Rear-End Collision: When the Lead Driver May Be at Fault


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By Michelle Santos         

“If you’ve been in a car accident where you ended up rear-ending another motorist, it can be difficult to show that you weren’t at fault for the crash, but it’s not necessarily impossible. This article explores a few scenarios in which the leading (as opposed to the tailing) driver may be found liable (at least in part) for causing a rear-end collision. Whether you were at fault or not, make sure you know what to do at the accident scene if you get into another car accident.

The “Assured Clear Distance Ahead” Rule

Most of us have heard that the tailing driver is to blame for any rear-end accident. In large part, this is due to the assured clear distance ahead (ACDA) rule, which requires that a driver generally maintain an assured clear distance between his vehicle and anything in front of him.

How does the ACDA rule apply?  Let’s say you’re following another motorist on the highway, and you’re both driving at the speed limit, when the driver in front of you stops suddenly. You stand on your brakes, but you still hit the car in front of you. That’s a violation of the ACDA rule.  Or, say you’re driving around a corner, there’s a disabled vehicle in the road, and you can’t stop in time before you hit the car. That’s another violation of the ACDA rule. That rule requires you to keep enough distance between your car and other vehicles so that you can avoid hitting them if they stop, or to be travelling at a speed where you can stop if you come upon a stationary object in the road.

When the ACDA Rule May Be Bent

But what if you’re driving along and somebody cuts out in front of you from a side street, without leaving enough room for you to stop?  Or what if somebody merges into your lane immediately in front of you without maintaining sufficient speed?  These are two situations that can easily cause a rear-end collision in which you, the rear car, will generally not be held liable — assuming you weren’t speeding or violating some other traffic law.

The sudden and unexpected entrance of another vehicle, pedestrian, or object into your rightful lane of travel provides some relief from the ACDA rule and accounts for the most common situation in which the driver of the rear vehicle is not liable in a rear-end collision.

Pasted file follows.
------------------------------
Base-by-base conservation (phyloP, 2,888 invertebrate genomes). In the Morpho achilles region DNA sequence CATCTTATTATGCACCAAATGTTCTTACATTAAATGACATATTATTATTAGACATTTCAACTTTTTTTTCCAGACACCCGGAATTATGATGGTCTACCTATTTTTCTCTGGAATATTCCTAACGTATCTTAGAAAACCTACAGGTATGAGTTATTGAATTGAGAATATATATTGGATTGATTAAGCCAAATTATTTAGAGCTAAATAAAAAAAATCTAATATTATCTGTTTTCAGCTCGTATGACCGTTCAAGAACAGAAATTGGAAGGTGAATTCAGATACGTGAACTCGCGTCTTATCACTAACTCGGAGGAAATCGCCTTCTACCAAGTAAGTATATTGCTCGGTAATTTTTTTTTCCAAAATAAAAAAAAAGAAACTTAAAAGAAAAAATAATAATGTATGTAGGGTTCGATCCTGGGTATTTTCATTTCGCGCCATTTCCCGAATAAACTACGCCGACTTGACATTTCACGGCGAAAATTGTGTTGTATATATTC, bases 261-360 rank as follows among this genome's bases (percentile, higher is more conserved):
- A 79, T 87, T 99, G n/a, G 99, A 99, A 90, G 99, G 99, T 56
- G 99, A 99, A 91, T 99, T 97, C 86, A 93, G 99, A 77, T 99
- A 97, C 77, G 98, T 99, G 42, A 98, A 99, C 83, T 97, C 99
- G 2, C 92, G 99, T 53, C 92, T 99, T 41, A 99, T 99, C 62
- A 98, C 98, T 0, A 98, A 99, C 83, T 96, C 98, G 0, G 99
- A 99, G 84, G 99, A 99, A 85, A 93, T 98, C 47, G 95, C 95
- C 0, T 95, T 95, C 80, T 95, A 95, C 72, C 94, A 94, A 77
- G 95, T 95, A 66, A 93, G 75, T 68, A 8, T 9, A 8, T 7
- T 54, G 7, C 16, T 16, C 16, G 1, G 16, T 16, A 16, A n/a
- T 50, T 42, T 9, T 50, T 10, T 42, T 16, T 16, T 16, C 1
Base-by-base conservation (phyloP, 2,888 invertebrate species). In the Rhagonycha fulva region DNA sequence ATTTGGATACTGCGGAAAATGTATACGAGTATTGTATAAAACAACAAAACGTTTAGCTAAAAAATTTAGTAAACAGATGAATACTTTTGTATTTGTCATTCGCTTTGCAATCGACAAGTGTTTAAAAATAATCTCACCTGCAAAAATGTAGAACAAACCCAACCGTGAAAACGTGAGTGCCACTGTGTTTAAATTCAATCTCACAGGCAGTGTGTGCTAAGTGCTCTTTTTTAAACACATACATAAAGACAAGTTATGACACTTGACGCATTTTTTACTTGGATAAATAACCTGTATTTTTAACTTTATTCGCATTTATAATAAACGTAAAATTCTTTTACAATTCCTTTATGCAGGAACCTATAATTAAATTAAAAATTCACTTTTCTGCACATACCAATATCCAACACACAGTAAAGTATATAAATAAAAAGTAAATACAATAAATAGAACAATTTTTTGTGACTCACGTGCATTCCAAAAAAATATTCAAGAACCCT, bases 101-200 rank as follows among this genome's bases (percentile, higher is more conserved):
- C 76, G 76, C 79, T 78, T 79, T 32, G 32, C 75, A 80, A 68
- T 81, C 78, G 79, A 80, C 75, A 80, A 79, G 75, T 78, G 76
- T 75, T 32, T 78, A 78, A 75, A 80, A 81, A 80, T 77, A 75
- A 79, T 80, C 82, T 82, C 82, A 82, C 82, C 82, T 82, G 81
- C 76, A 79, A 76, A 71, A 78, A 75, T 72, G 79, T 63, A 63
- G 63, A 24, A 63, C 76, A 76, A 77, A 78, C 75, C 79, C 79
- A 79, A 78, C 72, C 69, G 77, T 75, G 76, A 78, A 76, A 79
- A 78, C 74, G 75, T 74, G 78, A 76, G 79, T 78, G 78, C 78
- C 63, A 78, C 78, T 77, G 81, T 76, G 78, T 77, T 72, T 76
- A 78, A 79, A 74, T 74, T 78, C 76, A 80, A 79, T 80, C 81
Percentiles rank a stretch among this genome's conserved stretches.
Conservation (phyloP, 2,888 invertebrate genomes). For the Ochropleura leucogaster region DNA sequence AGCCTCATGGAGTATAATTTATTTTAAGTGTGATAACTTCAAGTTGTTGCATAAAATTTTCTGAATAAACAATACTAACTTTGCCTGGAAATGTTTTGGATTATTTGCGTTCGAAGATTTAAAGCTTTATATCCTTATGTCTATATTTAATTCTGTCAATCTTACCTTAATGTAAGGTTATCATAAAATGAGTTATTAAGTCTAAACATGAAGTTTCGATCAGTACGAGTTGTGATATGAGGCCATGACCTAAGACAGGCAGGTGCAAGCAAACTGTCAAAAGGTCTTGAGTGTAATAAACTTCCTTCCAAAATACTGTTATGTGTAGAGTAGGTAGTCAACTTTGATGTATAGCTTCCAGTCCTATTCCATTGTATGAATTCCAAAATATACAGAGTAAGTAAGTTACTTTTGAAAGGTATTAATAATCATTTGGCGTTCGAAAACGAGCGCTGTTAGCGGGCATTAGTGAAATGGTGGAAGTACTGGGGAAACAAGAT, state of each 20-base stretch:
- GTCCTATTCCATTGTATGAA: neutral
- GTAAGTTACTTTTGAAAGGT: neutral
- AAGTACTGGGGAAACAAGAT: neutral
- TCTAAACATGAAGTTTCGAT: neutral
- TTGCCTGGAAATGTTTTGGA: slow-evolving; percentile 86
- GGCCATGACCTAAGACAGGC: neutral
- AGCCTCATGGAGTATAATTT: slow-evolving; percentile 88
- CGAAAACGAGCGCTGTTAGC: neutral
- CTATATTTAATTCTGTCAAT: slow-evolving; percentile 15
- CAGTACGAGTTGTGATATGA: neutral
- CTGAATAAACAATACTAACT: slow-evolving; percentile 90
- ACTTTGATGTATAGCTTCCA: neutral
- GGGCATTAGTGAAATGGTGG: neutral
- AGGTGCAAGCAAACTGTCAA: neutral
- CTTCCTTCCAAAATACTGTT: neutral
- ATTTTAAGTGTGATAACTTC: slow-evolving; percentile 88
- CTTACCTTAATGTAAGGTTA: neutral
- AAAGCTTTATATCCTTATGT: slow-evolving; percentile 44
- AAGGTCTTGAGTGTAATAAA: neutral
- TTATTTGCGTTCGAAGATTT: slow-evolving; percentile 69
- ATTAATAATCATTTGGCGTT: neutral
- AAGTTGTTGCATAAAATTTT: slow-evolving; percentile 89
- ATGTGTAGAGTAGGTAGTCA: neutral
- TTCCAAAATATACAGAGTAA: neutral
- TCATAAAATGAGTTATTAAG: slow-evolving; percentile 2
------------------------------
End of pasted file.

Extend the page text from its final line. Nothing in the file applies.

You may have also heard about the “swoop and squat” con.  Some insurance companies have been talking this up recently, though courts seem to be slow to embrace it.  In a “swoop and squat,” two other drivers operate their cars to box you in and cause a collision.  The first driver swerves in front of you at a very close distance and hits his brakes as hard as he can, while the second driver is pulled up alongside you so that you will not be able to swerve into another lane to avoid the collision.  Since the collision has been orchestrated, it probably will not occur at such a speed to cause serious injury, and the other driver will probably emerge seemingly unhurt — which is why the lawsuit alleging catastrophic injuries and sky-high medical bills will be such a surprise.

Many people feel that they have been the victim of a “swoop and squat,” and courts can be leery of these claims.  They can be difficult to prove, as you need to be able to show a connection between the driver that you struck and the one who boxed you in.  After that, it could still be a question of comparative fault when the ACDA rule is factored in. In other words, even if the person in front of you intended to cause the accident by slowing down, did you still have the time between the driver’s entry in your lane and the accident to slow down enough to maintain that clear distance?

Accidental Acceleration in Reverse

A third way in which the forward driver may be at fault for a rear-end accident is a surprisingly common incident; while stopped at a light or stop sign, the forward driver either accidently puts his car in reverse or neglects to take it out of reverse after having to back out of the intersection. Then, unaware that the car is in reverse, the driver accelerates and ends up hitting the driver behind him.  While the fault is in actuality with the forward driver, this is another situation in which it is very easy for the forward driver to lie about what happened and point the finger at the tailing driver.”


Curated for Ventura Law

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